With the same old box!
Signs of Over Heating (15 - 24ks): Aileen is having problems.  She has been nurturing a blister and feels she may not be able to continue and in fact leaves somewhere at about 17ks when we meet the support crew. Wendy aids me and runs with me for a couple of ks. Kim Boon (my ice climbing teacher) appears and takes over. I run a couple more ks with him and then have to revert to walking.  At 20k I have another "gu" but the heat is really bothering me now. It is about 11:30am. My head is feeling hot, my body is feeling hot but I push myself to continue, throwing water over my head. I still feel in first gear mode.  The only things that are making this marathon enjoyable are meeting friends and seeing their madness!

The Dragon Boys (24 - 34ks): And from my cloudy confused mind, three buff guys who are taking part in the marathon appear - "Hi Wendy sent us back to help you"

Me: Amused and a little confused, pour water on my head to make sure my head is not making it up: "Hey that's really kind, but it's okay, you should carry on otherwise your time will be really messed up"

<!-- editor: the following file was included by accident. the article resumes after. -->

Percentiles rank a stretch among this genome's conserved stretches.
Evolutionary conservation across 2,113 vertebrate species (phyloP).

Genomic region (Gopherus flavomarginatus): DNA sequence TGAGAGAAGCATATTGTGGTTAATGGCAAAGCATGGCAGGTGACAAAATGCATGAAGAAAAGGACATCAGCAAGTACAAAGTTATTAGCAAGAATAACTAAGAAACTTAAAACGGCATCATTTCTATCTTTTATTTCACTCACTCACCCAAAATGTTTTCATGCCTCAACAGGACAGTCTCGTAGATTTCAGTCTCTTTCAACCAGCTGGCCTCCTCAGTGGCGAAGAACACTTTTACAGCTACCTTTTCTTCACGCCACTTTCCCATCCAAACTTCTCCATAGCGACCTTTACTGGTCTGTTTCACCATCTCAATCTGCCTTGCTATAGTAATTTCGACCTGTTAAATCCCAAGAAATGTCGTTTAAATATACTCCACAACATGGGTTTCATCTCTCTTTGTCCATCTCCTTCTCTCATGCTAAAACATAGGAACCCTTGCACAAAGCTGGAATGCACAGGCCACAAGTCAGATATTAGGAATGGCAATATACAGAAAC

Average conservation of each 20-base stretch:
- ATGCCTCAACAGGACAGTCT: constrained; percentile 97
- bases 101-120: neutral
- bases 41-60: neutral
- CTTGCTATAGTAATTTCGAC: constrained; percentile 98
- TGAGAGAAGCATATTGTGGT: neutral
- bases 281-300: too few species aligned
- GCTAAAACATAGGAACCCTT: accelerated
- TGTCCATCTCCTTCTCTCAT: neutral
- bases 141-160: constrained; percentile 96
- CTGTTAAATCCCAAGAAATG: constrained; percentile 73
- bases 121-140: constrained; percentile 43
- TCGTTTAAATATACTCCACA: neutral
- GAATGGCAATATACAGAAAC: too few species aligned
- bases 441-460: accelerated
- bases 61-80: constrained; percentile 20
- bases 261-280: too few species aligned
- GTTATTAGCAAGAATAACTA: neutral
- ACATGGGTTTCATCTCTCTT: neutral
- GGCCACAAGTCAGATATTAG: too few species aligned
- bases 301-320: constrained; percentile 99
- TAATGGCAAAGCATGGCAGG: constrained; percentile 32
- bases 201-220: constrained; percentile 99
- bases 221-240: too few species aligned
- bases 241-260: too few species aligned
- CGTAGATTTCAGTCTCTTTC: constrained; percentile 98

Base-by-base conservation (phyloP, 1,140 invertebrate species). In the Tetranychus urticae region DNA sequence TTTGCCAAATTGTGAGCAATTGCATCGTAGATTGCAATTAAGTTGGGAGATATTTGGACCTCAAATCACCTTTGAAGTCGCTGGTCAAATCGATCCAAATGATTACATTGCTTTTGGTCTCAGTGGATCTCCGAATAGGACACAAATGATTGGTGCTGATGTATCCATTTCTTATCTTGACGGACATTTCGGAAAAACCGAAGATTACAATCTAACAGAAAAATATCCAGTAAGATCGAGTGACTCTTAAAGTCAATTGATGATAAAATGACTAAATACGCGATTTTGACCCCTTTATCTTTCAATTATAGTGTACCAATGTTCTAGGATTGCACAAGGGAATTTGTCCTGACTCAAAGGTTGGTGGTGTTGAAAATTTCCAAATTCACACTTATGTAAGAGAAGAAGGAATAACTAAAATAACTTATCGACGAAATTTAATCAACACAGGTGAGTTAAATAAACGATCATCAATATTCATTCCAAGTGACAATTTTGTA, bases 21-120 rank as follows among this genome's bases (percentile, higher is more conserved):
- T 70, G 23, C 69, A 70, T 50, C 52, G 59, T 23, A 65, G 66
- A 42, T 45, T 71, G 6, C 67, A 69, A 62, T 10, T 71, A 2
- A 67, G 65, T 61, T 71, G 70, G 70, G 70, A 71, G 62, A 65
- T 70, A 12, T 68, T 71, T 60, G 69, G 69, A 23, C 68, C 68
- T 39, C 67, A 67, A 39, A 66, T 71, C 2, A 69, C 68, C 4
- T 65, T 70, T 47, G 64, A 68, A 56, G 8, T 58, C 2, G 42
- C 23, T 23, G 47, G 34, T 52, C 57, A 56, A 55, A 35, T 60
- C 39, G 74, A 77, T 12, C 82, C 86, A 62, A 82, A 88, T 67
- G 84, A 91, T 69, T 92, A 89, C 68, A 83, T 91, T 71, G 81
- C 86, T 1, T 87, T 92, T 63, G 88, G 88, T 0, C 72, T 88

The guys: "Oh well, we've just run back 6ks to help you and we feel it would be a privilege to help you"

Kim Boon laughs and with a "there you go Rima", hands over his reign to one of the guys who now wears Aileen's harness. The other guy pulls one of the handles on my rope to reduce the weight I feel. At 25k we lose the chocolate cake that was in the box......hopefully looked after by Kim Boon.  At 26k, I decide to fully hand over my harness to one of the other guys rather than him pulling on my rope.  I again have to sit on the grass to cool down. I feel my engine wants to over heat.  I am conscious that I should have had sun block on.  My cheeks are stinging and so is the top of my lip.  A volunteer passes me 2 more gus. I eat one plus throw back another 500ml bottle of water.